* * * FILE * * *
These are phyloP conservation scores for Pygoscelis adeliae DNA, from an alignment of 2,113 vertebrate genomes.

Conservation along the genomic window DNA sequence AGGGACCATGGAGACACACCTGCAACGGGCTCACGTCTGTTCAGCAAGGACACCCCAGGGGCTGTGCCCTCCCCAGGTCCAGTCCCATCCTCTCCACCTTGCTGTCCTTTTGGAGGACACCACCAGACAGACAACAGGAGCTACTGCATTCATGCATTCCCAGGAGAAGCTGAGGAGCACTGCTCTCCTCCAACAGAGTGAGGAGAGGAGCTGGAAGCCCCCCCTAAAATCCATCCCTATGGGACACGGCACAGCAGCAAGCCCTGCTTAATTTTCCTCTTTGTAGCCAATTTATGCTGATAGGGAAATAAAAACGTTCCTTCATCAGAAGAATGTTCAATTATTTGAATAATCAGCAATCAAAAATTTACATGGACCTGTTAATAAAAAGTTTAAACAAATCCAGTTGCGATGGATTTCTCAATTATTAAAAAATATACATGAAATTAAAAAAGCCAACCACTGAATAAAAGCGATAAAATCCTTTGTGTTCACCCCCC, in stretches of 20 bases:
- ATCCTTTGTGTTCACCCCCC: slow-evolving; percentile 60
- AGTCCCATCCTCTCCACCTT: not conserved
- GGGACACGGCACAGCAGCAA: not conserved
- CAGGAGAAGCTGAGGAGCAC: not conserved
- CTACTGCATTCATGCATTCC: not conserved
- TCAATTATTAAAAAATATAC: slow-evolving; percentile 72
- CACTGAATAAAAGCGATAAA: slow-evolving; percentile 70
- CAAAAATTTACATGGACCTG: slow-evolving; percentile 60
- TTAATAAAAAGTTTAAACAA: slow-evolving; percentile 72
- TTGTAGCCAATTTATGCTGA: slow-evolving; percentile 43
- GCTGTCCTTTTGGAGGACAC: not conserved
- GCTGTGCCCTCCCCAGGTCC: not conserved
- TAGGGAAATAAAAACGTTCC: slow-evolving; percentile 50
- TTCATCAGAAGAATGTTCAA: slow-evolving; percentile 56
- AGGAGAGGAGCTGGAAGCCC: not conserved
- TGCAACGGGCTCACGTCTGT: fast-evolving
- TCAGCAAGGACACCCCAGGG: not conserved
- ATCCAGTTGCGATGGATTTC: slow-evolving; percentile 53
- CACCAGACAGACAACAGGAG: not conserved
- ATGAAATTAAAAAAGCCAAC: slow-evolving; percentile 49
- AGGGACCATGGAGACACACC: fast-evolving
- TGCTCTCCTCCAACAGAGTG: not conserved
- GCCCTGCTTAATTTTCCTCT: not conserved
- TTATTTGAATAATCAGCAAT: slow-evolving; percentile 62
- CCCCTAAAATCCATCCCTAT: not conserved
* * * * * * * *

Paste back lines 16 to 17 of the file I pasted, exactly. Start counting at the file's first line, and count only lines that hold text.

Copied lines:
- TTCATCAGAAGAATGTTCAA: slow-evolving; percentile 56
- AGGAGAGGAGCTGGAAGCCC: not conserved